2008 McDonald's All-American Game

As many of you know, the most prestigious game in high school basketball took place earlier this week in Milwaukee, Wisconsin: the McDonald's All-American Game. The game selected the top 24 players in the country and brought them all together for THE high school all-star competition. This year's group featured three future North Carolina Tar Heels (Larry Drew II, Tyler Zeller, and Ed Davis) and two players who will don UCLA Bruins jerseys next year (Jrue Holiday and Malcolm Lee). In addition to those two Final Four school, last year's national runner-up, Ohio St. (William Buford and BJ Mullens), also has multiple McDonald's All-Americans headed its way for 2008-2009. Scotty Hopson and Tyreke Evans were the game's only uncommitted participants. Here was the game's roster:

EAST (Name, State of HS, Position, College)
*Al-farouq Aminu, GA, F, Wake Forest
William Buford, OH, G, Ohio St.
Ed Davis, VA, F, North Carolina
*Tyreke Evans, PA, G, Uncommitted
JaMychal Green, AL, F, Alabama
Sylven Landesberg, NY, G, Virginia
Michael Rosario, NJ, G, Rutgers
*Samardo Samuels, NJ, F, Louisville
Chris Singleton, GA, F, Florida St.
*Kemba Walker, NY, G, UConn
Elliot Williams, TN, G, Duke
*Tyler Zeller, IN, C, North Carolina

WEST (Name, State of HS, Position College)
Luke Babbitt, NV, F, Nevada
*Demar DeRozan, CA, F, USC
Larry Drew II, CA, G, North Carolina
Michael Dunigan, IL, C, Oregon
*Jrue Holiday, CA, G, UCLA
Scotty Hopson, KY, G, Uncommitted
*Brandon Jennings, VA, G, Arizona
Malcolm Lee, CA, G, UCLA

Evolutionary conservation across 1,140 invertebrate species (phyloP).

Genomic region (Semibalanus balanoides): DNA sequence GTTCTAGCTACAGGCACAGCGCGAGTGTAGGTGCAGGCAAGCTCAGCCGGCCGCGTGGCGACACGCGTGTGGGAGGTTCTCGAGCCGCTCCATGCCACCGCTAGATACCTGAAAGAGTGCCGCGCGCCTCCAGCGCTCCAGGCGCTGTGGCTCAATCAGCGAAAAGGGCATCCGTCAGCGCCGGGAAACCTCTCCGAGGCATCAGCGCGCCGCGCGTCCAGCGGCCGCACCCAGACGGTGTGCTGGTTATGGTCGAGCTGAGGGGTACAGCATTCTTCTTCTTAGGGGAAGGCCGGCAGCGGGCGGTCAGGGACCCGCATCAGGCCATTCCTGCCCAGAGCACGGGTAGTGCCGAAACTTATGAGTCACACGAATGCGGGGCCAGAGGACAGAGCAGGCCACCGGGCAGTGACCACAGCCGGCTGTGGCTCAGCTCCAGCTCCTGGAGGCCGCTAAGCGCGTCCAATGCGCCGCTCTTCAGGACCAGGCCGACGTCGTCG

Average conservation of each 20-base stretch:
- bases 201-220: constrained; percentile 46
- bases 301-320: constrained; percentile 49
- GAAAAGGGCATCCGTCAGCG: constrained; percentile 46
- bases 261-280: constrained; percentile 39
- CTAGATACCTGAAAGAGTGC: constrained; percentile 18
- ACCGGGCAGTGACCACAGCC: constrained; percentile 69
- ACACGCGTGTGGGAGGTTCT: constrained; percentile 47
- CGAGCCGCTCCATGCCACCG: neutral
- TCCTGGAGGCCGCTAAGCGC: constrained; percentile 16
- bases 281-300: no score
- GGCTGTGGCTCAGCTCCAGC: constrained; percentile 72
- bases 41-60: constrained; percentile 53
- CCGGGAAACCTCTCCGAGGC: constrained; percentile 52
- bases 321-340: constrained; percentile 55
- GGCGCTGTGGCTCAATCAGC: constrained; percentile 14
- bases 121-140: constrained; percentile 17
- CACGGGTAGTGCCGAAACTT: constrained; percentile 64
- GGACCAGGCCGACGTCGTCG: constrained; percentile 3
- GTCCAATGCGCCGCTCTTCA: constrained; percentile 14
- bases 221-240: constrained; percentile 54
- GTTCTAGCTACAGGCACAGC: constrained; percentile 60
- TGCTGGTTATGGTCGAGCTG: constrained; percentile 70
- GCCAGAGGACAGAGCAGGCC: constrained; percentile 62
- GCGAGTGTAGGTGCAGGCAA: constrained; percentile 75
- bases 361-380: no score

*Greg Monroe, LA, F, Georgetown
*BJ Mullens, OH, C, Ohio St.
Iman Shumpert, IL, G, Georgia Tech
Willie Warren, TX, G, Oklahoma

Although the West squad was the more loaded team, the East picked up the win, taking the game by a score of 107-100. A big part of the upset win was having a 54-39 advantage on the boards, including a 19-10 lead on the offensive glass. Tyreke Evans was on the floor more than anyone else, and led his team with 21 points, though Willie Warren was tops amongst both teams, notching 23 points. Evans was the only player to have over seven boards, as he grabbed 10. Brandon Jennings, the leading minute-getter for the West, was the lone player to tally over five assists, picking up nine dimes, with seven coming in the first half. One glaring weakness that many of the players shared was a rough time at the line, as the 15 players to go to the stripe combined to shoot an embarrassing 20/36, or 55.5%. As well, the teams struggled from beyond the arc, shooting just 7/41, at 17.1%. As whole, though, the shooting was solid, as each squad was 50%+ from the field, combining for a 90/170 performance, at 52.9%. The game was somewhat sloppy, with the best players in the nation tallying 48 turnovers, to just 32 assists. I'll fill you in on some of my observations of the players:

-Al-farouq Aminu: Was all but non-existent, having a weak performance, though he did display a smooth stroke.
-William Buford: Not much to say here. Buford had a few points, but was quiet from start to finish for the most part.
-Ed Davis: He got to the stripe, but shot just 1/4 once there. Davis had some nice post moves.
-Tyreke Evans: Was the MVP of the 2008 McDonald's All-American Game, finishing with 21 points, 10 rebounds, and four assists. Evans displayed top-notch athleticism and an uncanny ability to get to the rack and finish. Quite simply, Evans' impressive scoring abilities are amazing. At some points he appeared to be playing effortlessly, because he's just that talented. Evans has a wonderful handle, though at times he tried to do too much. Tyreke wore his emotions on his sleeve, at one point getting overly frustrated after a pass to Michael Rosario that he was unable to handle. All in all, Tyreke "Too Easy" Evans was extremely impressive.
-JaMychal Green: He scored a dozen points, but did so quietly. Green is a quality athlete, with nice ups, and the ability to finish down low.
-Sylven Landesberg: Was one of the more disappointing players in the McD's game. His name was mentioned only a few times. Landesberg shot 1/5, finishing with two points, two rebounds, and four turnovers.